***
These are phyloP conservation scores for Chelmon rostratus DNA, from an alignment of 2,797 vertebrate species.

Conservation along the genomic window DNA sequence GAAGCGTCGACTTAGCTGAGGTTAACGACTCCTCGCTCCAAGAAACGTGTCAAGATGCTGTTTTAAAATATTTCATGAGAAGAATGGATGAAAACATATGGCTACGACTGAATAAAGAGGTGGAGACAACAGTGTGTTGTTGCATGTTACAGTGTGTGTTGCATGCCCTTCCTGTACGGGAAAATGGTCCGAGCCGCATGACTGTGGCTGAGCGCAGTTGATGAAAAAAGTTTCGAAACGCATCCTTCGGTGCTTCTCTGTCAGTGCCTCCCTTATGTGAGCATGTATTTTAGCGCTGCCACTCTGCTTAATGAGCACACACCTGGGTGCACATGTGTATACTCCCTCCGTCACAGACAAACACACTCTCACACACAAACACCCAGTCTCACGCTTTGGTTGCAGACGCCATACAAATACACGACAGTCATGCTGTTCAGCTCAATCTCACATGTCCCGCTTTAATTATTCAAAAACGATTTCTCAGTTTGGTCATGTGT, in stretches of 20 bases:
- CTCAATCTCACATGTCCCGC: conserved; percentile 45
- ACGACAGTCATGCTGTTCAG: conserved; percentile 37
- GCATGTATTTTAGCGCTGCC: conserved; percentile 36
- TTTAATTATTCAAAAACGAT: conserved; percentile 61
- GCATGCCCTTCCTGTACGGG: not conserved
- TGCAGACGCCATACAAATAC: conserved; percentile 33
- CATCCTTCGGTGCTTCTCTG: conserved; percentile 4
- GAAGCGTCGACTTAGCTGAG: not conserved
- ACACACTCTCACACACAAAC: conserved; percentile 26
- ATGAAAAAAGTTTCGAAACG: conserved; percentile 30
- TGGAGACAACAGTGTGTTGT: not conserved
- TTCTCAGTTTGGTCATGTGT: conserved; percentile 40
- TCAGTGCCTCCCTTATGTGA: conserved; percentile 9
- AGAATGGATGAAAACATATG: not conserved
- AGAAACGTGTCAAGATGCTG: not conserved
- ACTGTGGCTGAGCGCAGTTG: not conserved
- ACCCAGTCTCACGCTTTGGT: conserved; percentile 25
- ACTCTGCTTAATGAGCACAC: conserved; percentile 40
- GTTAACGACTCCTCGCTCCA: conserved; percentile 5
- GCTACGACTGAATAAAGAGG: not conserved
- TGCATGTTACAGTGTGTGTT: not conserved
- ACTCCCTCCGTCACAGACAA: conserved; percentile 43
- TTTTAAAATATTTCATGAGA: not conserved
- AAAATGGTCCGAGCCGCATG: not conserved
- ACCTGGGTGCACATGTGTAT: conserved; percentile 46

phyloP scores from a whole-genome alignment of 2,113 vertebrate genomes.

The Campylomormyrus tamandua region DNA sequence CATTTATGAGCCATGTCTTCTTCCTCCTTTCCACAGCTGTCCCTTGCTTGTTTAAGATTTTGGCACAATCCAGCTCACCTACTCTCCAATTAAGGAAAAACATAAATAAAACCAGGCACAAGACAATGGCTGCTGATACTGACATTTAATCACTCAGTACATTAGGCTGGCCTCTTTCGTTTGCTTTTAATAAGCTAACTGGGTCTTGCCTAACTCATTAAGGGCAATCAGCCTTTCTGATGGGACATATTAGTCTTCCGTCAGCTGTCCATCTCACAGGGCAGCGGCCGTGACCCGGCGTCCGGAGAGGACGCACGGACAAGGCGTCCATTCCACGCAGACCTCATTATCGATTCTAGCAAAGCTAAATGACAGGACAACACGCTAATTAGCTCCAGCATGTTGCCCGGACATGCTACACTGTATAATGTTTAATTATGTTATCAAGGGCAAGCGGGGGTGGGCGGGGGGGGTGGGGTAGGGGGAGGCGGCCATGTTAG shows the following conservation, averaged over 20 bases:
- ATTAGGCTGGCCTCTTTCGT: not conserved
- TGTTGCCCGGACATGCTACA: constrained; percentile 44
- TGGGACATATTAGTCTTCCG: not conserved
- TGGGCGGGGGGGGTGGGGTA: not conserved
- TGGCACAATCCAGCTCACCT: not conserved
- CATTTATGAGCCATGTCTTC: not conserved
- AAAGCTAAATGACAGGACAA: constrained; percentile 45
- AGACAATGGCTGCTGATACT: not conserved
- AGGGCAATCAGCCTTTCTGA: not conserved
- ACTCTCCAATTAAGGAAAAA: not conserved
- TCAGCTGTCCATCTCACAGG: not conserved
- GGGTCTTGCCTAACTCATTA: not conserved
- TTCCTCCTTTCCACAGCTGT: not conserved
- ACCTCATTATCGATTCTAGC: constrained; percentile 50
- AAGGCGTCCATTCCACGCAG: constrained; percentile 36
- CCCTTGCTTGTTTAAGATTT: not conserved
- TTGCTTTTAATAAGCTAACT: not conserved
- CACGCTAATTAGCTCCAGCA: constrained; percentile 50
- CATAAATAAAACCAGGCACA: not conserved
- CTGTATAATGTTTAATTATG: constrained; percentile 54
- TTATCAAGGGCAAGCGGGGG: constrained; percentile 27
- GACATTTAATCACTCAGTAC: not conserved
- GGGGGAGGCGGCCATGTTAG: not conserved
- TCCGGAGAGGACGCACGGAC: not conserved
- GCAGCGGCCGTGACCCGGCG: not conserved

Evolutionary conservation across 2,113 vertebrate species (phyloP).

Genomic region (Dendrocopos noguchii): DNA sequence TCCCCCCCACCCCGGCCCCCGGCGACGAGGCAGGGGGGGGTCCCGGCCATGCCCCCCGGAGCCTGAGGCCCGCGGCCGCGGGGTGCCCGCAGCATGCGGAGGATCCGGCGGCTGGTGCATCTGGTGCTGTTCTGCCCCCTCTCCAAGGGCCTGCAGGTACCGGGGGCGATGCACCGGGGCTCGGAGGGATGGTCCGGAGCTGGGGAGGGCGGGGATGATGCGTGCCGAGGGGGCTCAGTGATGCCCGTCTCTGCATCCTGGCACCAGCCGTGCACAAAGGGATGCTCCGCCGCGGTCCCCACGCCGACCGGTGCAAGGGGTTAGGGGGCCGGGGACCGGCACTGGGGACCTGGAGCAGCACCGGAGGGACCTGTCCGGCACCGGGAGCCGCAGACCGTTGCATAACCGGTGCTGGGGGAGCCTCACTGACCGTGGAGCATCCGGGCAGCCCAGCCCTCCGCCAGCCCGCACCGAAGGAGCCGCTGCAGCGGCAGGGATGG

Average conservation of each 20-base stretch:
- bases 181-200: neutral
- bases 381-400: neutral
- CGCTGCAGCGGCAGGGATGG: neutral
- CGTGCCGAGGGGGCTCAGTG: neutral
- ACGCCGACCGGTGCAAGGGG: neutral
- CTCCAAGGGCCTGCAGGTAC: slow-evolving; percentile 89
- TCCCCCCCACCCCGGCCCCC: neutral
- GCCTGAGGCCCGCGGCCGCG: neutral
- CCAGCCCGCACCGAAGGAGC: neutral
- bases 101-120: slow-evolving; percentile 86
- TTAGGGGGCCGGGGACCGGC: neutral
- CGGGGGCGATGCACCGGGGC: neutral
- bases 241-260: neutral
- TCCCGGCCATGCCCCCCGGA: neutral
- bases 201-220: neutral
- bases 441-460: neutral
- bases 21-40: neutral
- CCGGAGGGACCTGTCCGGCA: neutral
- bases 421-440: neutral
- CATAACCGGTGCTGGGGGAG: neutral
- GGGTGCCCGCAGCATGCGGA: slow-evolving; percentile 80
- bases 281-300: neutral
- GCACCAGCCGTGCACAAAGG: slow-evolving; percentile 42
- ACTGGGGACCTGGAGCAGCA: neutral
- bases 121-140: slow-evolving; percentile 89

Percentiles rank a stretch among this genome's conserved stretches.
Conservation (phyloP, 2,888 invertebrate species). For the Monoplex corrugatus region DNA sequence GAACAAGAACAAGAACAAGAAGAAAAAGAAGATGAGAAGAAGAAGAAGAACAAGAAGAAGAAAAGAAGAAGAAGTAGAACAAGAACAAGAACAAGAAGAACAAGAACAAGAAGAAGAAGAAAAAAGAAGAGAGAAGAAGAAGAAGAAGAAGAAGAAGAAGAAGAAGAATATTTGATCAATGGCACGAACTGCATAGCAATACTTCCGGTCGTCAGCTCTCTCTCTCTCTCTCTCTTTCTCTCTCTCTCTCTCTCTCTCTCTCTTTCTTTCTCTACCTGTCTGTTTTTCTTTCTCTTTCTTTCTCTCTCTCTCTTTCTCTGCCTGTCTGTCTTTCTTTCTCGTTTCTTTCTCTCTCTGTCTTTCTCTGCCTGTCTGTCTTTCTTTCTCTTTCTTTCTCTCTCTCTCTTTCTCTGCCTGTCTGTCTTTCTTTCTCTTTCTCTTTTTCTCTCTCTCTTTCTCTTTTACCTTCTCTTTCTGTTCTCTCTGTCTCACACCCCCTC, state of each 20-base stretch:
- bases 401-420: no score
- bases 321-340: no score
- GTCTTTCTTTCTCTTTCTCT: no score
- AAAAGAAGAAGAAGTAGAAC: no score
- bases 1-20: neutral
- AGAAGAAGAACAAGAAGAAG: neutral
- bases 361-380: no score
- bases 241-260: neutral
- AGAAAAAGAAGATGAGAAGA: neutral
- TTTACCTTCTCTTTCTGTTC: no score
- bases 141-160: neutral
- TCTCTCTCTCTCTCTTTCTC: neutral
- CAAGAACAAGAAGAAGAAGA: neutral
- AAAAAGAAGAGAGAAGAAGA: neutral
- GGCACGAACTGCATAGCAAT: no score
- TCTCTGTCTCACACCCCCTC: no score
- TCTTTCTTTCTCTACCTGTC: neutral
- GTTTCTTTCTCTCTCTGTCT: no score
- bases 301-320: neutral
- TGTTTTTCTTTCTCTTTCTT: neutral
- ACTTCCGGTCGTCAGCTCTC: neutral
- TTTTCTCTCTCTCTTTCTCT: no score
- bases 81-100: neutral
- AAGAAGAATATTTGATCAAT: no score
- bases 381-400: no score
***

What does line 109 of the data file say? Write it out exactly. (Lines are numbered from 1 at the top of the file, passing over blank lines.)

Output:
- bases 381-400: no score